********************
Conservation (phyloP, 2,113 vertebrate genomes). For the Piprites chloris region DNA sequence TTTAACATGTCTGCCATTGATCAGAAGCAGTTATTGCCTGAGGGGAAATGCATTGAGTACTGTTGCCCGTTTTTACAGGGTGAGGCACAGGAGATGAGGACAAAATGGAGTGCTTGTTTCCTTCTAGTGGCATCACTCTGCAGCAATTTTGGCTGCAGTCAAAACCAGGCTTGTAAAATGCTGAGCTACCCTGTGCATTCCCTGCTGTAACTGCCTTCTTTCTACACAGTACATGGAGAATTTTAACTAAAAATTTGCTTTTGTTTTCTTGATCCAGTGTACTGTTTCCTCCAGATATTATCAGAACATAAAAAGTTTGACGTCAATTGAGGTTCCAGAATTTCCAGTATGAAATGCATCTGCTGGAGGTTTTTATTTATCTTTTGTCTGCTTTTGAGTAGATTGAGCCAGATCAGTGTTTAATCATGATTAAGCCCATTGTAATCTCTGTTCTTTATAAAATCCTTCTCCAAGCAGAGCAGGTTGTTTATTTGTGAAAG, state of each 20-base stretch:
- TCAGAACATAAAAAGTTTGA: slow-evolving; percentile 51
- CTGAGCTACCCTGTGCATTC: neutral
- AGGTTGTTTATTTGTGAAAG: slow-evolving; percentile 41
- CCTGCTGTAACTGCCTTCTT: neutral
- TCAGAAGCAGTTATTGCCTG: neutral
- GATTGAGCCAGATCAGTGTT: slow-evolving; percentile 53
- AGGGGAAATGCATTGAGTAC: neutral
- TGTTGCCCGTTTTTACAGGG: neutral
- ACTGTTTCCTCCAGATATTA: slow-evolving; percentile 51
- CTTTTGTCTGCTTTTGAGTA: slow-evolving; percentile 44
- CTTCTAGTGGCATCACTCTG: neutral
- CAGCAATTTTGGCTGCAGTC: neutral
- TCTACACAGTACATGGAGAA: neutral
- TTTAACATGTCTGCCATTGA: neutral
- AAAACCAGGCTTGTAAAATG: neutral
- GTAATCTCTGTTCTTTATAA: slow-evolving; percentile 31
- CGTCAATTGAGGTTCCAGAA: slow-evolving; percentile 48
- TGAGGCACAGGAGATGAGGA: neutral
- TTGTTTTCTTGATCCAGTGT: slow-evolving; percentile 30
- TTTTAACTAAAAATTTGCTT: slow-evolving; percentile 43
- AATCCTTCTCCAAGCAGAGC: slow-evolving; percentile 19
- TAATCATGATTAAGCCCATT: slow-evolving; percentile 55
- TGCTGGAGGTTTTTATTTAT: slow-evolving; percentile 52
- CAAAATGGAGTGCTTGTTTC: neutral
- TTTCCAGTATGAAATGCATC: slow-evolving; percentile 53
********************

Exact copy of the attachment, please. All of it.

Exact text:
Conservation (phyloP, 2,113 vertebrate genomes). For the Piprites chloris region DNA sequence TTTAACATGTCTGCCATTGATCAGAAGCAGTTATTGCCTGAGGGGAAATGCATTGAGTACTGTTGCCCGTTTTTACAGGGTGAGGCACAGGAGATGAGGACAAAATGGAGTGCTTGTTTCCTTCTAGTGGCATCACTCTGCAGCAATTTTGGCTGCAGTCAAAACCAGGCTTGTAAAATGCTGAGCTACCCTGTGCATTCCCTGCTGTAACTGCCTTCTTTCTACACAGTACATGGAGAATTTTAACTAAAAATTTGCTTTTGTTTTCTTGATCCAGTGTACTGTTTCCTCCAGATATTATCAGAACATAAAAAGTTTGACGTCAATTGAGGTTCCAGAATTTCCAGTATGAAATGCATCTGCTGGAGGTTTTTATTTATCTTTTGTCTGCTTTTGAGTAGATTGAGCCAGATCAGTGTTTAATCATGATTAAGCCCATTGTAATCTCTGTTCTTTATAAAATCCTTCTCCAAGCAGAGCAGGTTGTTTATTTGTGAAAG, state of each 20-base stretch:
- TCAGAACATAAAAAGTTTGA: slow-evolving; percentile 51
- CTGAGCTACCCTGTGCATTC: neutral
- AGGTTGTTTATTTGTGAAAG: slow-evolving; percentile 41
- CCTGCTGTAACTGCCTTCTT: neutral
- TCAGAAGCAGTTATTGCCTG: neutral
- GATTGAGCCAGATCAGTGTT: slow-evolving; percentile 53
- AGGGGAAATGCATTGAGTAC: neutral
- TGTTGCCCGTTTTTACAGGG: neutral
- ACTGTTTCCTCCAGATATTA: slow-evolving; percentile 51
- CTTTTGTCTGCTTTTGAGTA: slow-evolving; percentile 44
- CTTCTAGTGGCATCACTCTG: neutral
- CAGCAATTTTGGCTGCAGTC: neutral
- TCTACACAGTACATGGAGAA: neutral
- TTTAACATGTCTGCCATTGA: neutral
- AAAACCAGGCTTGTAAAATG: neutral
- GTAATCTCTGTTCTTTATAA: slow-evolving; percentile 31
- CGTCAATTGAGGTTCCAGAA: slow-evolving; percentile 48
- TGAGGCACAGGAGATGAGGA: neutral
- TTGTTTTCTTGATCCAGTGT: slow-evolving; percentile 30
- TTTTAACTAAAAATTTGCTT: slow-evolving; percentile 43
- AATCCTTCTCCAAGCAGAGC: slow-evolving; percentile 19
- TAATCATGATTAAGCCCATT: slow-evolving; percentile 55
- TGCTGGAGGTTTTTATTTAT: slow-evolving; percentile 52
- CAAAATGGAGTGCTTGTTTC: neutral
- TTTCCAGTATGAAATGCATC: slow-evolving; percentile 53